With the 100th Anniversary season of FenwayPark upon us, there is no shortage of tributes to the "Most Beloved Ballpark in America" coming our way. Among them, in elegant coffee table book form, is Fenway Park: A Salute to the Coolest, Cruelest, Longest-Running Major League Baseball Stadium in America by Jon Powers and Ron Driscoll. Powers and Driscoll both write for the Boston Globe and the book is a collection of photos and some past work from the Globe woven together with a decade by decade history of the park and its primary tenant, The Boston Red Sox.
It is fitting that such an excellent tribute to the 100 year old park should come from the Globe; the paper and the team are inseparably linked. In 1912, it was Boston Globe publisher Charles Taylor bought the team in 1904 and bequeathed it to his son, John I. Taylor, who became the team’s owner and president. In 1911, Taylor sold half of his stake in the club to finance the construction of FenwayPark, which he would own in full until 1914. His son Benjamin Taylor, also a publisher of the Globe for a time, contributes a special introduction for the book, touching on his own personal relationship with the club.
Powers and Driscoll write a concise and highly readable history of the team and the park, focusing in on the seasons and players that have made Fenway the iconic place it is. The two writers are aided by a wealth of inserts and additional material. Each decade has a timeline of memorable events that took place in Fenway from Red Sox and Braves
World Series games to speech by Franklin D. Roosevelt and Eamon De Valera. The People of the Park segments are especially engaging. These one page tributes highlight important men and women who had a particularly close relationship to
. These brief pieces bring to life a vast array of characters who all had a hand in shaping the legacy of Fenway Park, from fans like Isabelle Stewart Gardener and Lillian Hopkins to players like Johnny Pesky and Duffy Lewis, for whom the steep hill leading up to the original way was named, to team personnel and owners like the villainous Harry Frazee and the beloved Jerry Remy. Even Tessie, the Royal Rooters’ mocking little tune, which assaulted Honus Wagner in the first ever World Series before becoming the team’s modern anthem through the Dropkick Murphy’s reimaging, gets a loving breakdown in the series.
The large format book also features some pieces by Globe mainstays Bob Ryan and Dan Shaughnessy. Ryan writes about his desire to be Smokey Joe Wood back in 1912 and about the legacy that Carl Yastrzemski created in his 22 seasons with the Red Sox. Shaughnessy revels in a cab driver knocking out Harry Frazee and in the equally violent destruction of a man’s hat by a certain Ted Williams home run ball. Other inserts pull the focus away from the Red Sox and baseball, recounting the many other teams and sports that have enjoyed the use of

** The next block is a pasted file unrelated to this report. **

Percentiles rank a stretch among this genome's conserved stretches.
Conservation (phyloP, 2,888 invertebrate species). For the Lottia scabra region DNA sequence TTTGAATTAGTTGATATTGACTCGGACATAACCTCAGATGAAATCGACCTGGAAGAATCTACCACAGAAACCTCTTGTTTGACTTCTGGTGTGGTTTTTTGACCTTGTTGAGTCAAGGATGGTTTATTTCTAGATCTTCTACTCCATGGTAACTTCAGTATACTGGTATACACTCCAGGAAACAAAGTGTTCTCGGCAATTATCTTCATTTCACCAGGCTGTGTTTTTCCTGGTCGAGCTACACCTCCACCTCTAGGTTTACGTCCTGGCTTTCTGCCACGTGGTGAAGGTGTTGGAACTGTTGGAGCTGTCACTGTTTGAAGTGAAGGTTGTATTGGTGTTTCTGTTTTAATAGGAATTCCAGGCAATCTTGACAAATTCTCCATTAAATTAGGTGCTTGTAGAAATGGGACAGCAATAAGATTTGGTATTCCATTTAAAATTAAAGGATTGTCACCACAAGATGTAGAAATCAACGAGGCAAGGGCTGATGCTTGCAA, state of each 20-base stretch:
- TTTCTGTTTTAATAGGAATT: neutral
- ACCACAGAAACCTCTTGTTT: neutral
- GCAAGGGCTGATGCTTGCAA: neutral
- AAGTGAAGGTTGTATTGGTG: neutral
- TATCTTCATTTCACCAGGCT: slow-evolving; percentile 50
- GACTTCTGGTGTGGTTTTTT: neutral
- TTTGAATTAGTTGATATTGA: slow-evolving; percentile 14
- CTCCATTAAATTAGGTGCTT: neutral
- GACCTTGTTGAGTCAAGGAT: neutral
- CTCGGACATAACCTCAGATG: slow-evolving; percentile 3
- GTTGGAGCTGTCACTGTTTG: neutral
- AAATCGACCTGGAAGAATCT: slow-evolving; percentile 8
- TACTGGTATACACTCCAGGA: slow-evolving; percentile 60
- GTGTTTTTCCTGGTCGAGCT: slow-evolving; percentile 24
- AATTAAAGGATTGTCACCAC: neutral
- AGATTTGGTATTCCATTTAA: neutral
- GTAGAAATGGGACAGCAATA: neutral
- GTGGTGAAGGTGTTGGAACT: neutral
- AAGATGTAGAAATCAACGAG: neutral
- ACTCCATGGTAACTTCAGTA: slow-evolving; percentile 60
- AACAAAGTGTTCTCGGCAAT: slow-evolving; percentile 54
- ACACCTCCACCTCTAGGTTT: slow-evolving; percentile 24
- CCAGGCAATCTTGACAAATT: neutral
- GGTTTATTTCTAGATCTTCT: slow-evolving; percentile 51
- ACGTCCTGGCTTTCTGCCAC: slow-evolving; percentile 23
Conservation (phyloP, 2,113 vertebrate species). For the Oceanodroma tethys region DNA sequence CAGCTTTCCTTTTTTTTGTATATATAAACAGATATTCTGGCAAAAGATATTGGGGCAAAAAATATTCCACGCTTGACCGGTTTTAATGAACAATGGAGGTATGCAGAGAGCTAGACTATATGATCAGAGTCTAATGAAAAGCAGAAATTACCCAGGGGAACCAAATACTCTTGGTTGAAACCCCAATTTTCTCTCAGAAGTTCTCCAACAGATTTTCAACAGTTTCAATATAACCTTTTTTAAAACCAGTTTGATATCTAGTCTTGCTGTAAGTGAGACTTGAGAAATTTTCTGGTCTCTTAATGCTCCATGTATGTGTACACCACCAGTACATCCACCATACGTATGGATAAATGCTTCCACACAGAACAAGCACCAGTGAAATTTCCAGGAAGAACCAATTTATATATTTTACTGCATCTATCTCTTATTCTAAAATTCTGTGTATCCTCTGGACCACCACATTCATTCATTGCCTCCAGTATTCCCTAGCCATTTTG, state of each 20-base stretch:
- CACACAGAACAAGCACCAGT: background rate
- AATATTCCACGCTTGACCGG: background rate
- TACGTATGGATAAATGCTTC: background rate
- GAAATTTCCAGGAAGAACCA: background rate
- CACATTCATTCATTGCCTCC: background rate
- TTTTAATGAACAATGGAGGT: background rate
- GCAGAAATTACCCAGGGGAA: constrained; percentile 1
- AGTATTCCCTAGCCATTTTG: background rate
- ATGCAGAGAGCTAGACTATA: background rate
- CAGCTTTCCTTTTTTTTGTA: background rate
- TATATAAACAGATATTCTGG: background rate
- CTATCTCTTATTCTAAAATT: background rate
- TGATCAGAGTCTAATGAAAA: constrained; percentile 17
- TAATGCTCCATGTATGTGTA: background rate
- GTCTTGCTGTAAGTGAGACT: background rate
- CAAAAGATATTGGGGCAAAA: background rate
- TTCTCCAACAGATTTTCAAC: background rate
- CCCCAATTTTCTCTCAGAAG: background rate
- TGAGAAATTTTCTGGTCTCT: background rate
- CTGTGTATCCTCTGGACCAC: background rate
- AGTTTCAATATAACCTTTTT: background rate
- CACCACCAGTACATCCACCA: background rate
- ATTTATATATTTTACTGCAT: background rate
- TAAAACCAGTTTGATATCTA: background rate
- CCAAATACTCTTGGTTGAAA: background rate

Fenway Park, from the NFL’s Boston Redskins to the New Year’s Day Winter Classic game between the Boston Bruins and the Philadelphia Flyers to start 2010. In every respect, the book is a thorough and detailed summation of 100 years of the great
Fenway Park, in all its forms and iterations.
Power and Driscoll write with the ease and skill one would expect from two long time pros, but their most impressive work here is not their words, but the incredible job they do in mining the Globe’s archives to allow the figures of Fenway’s past to speak again. Pulling quotes from writers and players of days now long gone, the writers create a palpable sense of the present even when recouting events like the 1918 World Series, William’s .406 season and the incredible 1967 "impossible dream" pennant.
However, by far the biggest reason Red Sox fans should consider shelling out the $30 cover price for this book is the quality of thousands of color glossy images that bring to life the men and women the writers are talking about. From the two page balck and white photo of the bleacher crowd amassed for the 1912 World Series on the third page to the large, fold out blueprint from the 1933 renovation of the Park that is included at the back of the book, this 273 page tome is a treasure trove of incredible photography. Virtually every story is accompanied by an equally memorable image. Some images, like the full page print of Jason Vartiek sparing the world from Alex Rodriquez’s face with his catcher’s mitt, are wonderfully familiar to Red Sox fans, but many of images are startlingly new. A young Harry Hooper takes a cut in one small reprint. Smokey Joe warms up in a another, his glove looking like little more than an oven mit. There is a image of a young Babe Ruth, just 20 years old, looking lean and hard in blank Red Sox uniform. More than anything else, these pictures make this book a must-have for Red Sox fans and anyone looking for a view into the history of the greatest place ever built for the sport of baseball.
FenwayPark: A Salute to the Coolest, Cruelest, Longest-Running Major League Baseball Stadium in
America by Jon Powers and Ron Driscoll is available now from Running Press and you can order a copy from amazon here if you like. I highly recommend the book for serious fans as the images alone are worth the cost and the myriad of bite-size articles on every topic related to the Red Sox and Fenway will give casual readers something to pick at for a long time, while the decade by decade history is a solid summation of 100 years in the life of the "lyric, little bandbox"